This book was written after a Buzzfeed article detailing Nico Walker’s life (soldier in Iraq, has PTSD, comes home gets hooked on heroin, starts robbing banks to fuel heroin habit, goes to jail) piqued the interest of a book editor, who began pursuing him to write a book. So this is basically a fictionalized version of Walker’s own story. Which is one of the problems I have with it. Where is the line between fiction and non-fiction? What is real and what is made up? And does it matter?
Those can be interesting questions to consider, but I found the whole thing very frustrating, precisely because the narrator of this book was supremely unlikeable, basically a narcissistic, nihilistic black hole of a person. And how much of that is real? How much was a deliberate character choice on Walker’s part, to prove his literary point? Is anything made up at all? Because it changes my opinion completely, if all of this was deliberate: the emptiness of his character, the lack of anything resembling reflection, the misogyny (quite honestly the misanthropy). The way the book is written, the narrator comes off as a guy who believes nothing has any meaning at all, and people are not really people to him. He’s this way before he goes to war. He says he loves his girlfriend, that he’s in love with her and never loved anything more, but the reasons he goes on to list for why he loves her are that she swears a lot, and that she really lets him fuck her, and she fucks him right back.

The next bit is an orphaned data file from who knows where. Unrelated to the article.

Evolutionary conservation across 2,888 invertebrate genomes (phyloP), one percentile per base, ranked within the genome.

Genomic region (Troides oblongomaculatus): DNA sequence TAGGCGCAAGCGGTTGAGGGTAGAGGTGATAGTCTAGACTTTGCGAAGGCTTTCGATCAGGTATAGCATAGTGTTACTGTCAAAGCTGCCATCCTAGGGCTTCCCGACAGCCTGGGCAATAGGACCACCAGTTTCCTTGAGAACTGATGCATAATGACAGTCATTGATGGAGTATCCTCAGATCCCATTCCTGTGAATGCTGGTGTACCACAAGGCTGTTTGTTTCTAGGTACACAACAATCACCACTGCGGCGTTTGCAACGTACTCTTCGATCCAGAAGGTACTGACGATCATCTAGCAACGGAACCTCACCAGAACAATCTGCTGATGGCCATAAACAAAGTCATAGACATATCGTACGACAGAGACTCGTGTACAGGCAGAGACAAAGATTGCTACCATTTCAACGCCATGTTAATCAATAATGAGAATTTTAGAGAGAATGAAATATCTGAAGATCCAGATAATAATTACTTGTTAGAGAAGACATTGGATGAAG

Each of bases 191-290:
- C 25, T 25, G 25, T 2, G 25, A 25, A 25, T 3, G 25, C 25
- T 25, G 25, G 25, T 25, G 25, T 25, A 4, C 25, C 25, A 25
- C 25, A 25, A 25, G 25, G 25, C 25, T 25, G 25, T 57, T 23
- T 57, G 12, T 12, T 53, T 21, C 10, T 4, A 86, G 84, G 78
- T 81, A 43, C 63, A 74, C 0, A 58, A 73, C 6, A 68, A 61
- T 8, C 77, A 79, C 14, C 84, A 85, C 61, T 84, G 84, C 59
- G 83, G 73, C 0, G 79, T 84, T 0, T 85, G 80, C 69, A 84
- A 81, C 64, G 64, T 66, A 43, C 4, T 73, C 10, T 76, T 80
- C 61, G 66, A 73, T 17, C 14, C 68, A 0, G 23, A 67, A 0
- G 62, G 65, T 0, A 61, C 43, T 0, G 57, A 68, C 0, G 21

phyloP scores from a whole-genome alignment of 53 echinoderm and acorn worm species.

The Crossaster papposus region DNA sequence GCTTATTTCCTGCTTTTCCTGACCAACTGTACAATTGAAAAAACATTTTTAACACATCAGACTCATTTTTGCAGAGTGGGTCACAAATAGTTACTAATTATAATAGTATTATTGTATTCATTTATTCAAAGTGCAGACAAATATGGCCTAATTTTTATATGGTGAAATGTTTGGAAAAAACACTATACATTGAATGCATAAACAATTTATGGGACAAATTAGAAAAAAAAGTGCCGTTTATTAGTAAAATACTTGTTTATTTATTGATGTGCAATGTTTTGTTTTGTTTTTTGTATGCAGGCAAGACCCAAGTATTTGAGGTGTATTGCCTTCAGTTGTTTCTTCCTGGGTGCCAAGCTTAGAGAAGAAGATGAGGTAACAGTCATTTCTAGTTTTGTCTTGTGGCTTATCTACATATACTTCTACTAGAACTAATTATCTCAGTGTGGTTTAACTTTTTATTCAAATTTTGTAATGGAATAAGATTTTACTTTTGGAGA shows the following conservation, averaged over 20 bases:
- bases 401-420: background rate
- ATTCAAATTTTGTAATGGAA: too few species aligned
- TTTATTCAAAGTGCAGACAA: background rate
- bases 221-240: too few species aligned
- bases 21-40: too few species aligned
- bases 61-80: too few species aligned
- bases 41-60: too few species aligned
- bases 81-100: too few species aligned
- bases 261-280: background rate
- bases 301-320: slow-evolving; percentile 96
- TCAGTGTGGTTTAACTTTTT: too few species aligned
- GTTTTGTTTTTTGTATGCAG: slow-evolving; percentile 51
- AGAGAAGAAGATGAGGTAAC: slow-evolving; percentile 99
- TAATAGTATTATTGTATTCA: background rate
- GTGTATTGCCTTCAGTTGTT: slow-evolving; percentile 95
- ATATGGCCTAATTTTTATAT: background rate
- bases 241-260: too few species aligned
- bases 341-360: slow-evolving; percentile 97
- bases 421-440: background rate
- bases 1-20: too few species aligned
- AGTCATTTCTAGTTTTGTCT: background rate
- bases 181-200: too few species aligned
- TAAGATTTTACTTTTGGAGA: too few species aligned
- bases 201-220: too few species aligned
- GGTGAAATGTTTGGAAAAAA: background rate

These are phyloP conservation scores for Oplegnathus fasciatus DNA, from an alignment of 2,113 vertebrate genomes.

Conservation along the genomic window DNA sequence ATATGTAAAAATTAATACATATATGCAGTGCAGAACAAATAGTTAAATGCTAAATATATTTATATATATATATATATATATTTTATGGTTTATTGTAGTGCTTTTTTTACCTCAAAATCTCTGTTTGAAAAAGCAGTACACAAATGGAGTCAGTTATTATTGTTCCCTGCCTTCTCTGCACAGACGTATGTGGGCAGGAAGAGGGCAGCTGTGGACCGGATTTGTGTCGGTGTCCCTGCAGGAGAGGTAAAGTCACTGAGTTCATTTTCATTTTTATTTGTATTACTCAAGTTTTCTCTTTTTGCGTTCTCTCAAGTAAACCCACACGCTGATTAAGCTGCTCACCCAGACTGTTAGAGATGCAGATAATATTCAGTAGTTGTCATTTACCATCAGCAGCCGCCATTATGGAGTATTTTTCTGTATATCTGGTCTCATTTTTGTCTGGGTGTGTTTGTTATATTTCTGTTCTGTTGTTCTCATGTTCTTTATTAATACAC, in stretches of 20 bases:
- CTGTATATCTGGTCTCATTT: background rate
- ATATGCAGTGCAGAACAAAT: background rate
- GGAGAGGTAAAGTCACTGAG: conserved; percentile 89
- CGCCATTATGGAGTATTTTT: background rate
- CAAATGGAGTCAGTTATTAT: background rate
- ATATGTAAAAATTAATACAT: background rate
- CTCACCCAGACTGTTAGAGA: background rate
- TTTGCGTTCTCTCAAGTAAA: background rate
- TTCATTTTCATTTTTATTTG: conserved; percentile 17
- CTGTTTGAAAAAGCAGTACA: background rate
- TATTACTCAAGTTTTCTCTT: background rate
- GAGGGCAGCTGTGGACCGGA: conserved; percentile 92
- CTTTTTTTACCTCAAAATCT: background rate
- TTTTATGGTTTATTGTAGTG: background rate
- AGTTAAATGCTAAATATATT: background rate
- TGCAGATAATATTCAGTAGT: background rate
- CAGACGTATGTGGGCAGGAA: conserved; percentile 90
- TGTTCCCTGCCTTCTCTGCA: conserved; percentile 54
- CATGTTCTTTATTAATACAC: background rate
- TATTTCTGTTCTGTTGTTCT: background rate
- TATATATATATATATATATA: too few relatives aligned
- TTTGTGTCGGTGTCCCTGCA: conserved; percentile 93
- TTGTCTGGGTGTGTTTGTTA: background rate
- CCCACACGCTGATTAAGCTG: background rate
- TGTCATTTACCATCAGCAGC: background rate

Those are not character traits, that is not personality, those are not reasons to love something. It makes me question whether the narrator is even capable of love at all.
He joins the army for no reason at all, and witnesses horrific things, that also seem to prove his point that nothing has any meaning. One second he’ll be saying something witty and insightful, the next he’s saying nothing at all. If all of it was deliberate, it’s well done. But if it’s not, and there’s no reflection going on here, I have a very different view on that.
But ultimately what it comes down to is this isn’t my kind of book. I did not like reading it, although talking about it with my book club was interesting. Lots of things to break down: war, the opioid crisis, disaffection, white male privilege, addiction, psychology.
I’d say if literary fiction, satire, and black comedy are your thing, you may like this book a lot better than I did. (And that’s if all of the above was deliberate. If it wasn’t, this is just a very sad view into something that actually happened.) And it’s really not about robbing banks at all. If anything this is a book about the Iraq war, and about addiction.